Who Should Use MailChimp: Web Designers who prefer a monthly pricing option; Or designers creating simple email layouts or postcards with the online design tools.
AWeber has been in business for ten years (a long time in the world of email marketing). They focus more on sales professionals rather than the design community. While their site lacks a designer’s sensibility, they have some powerful marketing and sales tools below the surface.
Link: AWeber Communications
Pricing: Monthly plans ($19 to $149 depending on subscribers).
Pros: One of the big features in AWeber is Autoresponders — the powerful ability to create a sequence of marketing emails that are sent automatically at certain times after a new client signs up. AWeber also has excellent tools for integrating into various ecommerce stores. They have great sales-based reporting of list and subscriber activity. AWeber is driven by a template-based approach to email, and includes a large number of predefined templates you can work with (pasting existing HTML is also an option).
Cons: For designers, the look of the site, and the default templates are clunky. There is no free trial available for AWeber. For web developers, the HTML tools are not as sophisticated as Campaign Monitor or MailChimp.
Cool Bonus Feature: AWeber provides testing tools for various subscriber sign-up forms. Including a hover” popup feature that has been tested to provide significantly higher sign-up results.
Who Should Use Campaign Monitor: Marketing and sales professionals with limited HTML knowledge. Companies with online stores and product-based marketing strategies.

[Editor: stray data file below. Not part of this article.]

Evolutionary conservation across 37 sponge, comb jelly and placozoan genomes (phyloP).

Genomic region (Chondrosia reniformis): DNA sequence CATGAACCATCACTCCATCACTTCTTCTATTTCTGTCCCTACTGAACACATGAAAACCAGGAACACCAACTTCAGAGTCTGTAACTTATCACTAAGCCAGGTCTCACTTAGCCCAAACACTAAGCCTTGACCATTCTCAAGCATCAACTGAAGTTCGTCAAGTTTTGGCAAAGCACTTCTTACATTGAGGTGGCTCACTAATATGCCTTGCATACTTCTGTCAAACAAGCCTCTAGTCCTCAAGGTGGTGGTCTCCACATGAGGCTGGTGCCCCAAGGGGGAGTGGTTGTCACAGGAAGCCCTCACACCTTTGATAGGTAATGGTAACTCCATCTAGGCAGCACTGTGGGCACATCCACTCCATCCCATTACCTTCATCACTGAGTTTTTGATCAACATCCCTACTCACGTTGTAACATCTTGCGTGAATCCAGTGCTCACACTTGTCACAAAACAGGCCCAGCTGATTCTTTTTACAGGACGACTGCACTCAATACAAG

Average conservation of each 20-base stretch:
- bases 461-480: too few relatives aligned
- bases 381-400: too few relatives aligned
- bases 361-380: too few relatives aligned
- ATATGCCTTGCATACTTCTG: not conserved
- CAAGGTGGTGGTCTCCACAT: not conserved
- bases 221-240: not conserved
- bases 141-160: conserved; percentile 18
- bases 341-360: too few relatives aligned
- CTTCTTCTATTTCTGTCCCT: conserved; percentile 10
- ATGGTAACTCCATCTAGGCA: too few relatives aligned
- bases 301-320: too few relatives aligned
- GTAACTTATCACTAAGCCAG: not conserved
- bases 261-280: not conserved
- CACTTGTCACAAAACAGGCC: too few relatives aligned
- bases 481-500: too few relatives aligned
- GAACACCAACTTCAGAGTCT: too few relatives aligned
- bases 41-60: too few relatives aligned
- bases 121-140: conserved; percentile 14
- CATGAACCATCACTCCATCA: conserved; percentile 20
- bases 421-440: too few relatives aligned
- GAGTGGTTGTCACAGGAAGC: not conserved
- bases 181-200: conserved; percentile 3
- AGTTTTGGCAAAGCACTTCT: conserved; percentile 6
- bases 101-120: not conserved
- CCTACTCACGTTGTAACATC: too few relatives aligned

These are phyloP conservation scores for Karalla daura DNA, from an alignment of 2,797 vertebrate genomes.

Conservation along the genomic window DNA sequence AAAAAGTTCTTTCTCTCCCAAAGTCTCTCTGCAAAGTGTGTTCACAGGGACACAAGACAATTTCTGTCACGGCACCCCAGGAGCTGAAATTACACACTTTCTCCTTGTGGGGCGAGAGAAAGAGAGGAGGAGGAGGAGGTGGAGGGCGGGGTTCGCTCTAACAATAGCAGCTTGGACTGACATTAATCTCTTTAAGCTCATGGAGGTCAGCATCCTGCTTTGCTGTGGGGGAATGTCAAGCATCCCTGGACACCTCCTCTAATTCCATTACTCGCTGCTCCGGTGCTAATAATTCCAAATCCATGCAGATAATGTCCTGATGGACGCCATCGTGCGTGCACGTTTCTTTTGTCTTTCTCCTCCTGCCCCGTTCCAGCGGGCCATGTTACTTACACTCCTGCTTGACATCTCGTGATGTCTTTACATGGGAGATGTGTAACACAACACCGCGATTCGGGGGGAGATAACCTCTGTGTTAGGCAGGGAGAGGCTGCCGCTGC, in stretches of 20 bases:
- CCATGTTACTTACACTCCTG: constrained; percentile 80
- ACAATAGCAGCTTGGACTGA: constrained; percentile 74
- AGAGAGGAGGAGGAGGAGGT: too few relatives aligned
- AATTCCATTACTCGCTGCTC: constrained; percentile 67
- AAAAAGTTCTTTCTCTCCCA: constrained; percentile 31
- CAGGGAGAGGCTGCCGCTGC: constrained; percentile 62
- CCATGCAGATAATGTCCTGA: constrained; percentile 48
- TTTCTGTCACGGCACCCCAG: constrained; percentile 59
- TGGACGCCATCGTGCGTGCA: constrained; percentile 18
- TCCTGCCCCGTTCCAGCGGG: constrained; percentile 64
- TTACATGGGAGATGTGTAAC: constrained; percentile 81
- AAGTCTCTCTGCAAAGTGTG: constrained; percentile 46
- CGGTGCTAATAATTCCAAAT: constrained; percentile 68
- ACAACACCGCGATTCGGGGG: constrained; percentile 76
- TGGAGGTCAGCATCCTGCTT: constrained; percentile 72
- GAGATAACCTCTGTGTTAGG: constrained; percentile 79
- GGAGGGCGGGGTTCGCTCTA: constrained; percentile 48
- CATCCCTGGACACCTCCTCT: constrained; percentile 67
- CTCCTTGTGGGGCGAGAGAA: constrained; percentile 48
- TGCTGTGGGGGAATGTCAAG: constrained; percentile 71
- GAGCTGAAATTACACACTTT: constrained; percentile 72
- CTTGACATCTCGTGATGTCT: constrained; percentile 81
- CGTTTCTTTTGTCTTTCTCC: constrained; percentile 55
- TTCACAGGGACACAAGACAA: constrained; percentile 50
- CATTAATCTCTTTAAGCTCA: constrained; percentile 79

Constant Contact is a template-driven service. They have a growing library of over 300 pre-designed email templates covering a range of topics. You can enter your own HTML code, but doing so is (frankly) a pain compared to the other services we’ve covered. We’ve been using Constant Contact to deliver our own weekly tips email for the last four years — and we plan to move to another service before the end of the year.
Link: Constant Contact
Pricing: Monthly plans ($15 to $150 depending on subscribers).
Pros: If you are looking for pre-designed email templates, Constant Contact is probably the best tool for you. They provide a number of industry-focused templates including layouts for churches, real estate, restaurants, retail, etc. They also have solid reporting formats for ongoing email publishers.
Cons: Constant Contact is a poor choice for web designers who prefer to work with their own HTML. And most graphic designers aren’t going to be happy limiting themselves to someone else’s template designs.
Who Should Use Campaign Monitor: Business owners who want an easy template-driven email service, and who have neither design or HTML skills.
Source: This review inspired by a special seminar I’m leading tonight at Luminous Works in Ballard on HTML Email Newsletters. This is one of my favorite topics. If you are a designer or photographer in Seattle, there are three seats left. Sign up here.